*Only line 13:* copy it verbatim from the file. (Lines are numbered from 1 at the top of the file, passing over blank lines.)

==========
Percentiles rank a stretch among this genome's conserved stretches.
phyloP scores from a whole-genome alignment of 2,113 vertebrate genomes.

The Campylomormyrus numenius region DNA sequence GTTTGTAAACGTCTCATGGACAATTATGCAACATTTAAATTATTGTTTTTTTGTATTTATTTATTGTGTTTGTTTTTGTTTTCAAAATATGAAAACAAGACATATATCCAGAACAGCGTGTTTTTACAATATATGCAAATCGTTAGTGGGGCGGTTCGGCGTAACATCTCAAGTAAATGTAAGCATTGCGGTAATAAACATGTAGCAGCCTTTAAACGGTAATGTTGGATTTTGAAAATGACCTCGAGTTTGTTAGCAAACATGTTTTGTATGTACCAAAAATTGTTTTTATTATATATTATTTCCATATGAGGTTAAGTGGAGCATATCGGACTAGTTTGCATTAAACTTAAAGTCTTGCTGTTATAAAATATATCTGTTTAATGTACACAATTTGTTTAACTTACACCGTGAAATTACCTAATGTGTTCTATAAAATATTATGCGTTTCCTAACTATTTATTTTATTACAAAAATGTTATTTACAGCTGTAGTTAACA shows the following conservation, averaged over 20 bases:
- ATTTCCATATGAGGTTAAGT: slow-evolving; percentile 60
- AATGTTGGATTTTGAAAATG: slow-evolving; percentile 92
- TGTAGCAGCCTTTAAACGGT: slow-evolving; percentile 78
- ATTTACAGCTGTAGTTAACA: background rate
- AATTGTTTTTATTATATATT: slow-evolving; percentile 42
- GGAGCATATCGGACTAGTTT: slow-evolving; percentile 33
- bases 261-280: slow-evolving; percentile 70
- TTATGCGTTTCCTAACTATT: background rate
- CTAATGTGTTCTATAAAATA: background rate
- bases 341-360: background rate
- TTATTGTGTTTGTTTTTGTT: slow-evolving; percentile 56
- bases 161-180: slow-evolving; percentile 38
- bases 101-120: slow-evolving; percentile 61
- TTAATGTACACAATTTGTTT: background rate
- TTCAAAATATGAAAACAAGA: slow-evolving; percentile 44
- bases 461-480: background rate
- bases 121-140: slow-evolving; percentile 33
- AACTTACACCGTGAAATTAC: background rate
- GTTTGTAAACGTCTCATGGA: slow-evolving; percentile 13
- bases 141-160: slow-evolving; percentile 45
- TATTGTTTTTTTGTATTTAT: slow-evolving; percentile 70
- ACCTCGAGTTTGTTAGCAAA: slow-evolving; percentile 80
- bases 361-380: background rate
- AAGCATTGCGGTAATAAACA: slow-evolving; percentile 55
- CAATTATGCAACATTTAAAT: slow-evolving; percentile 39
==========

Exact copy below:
- bases 341-360: background rate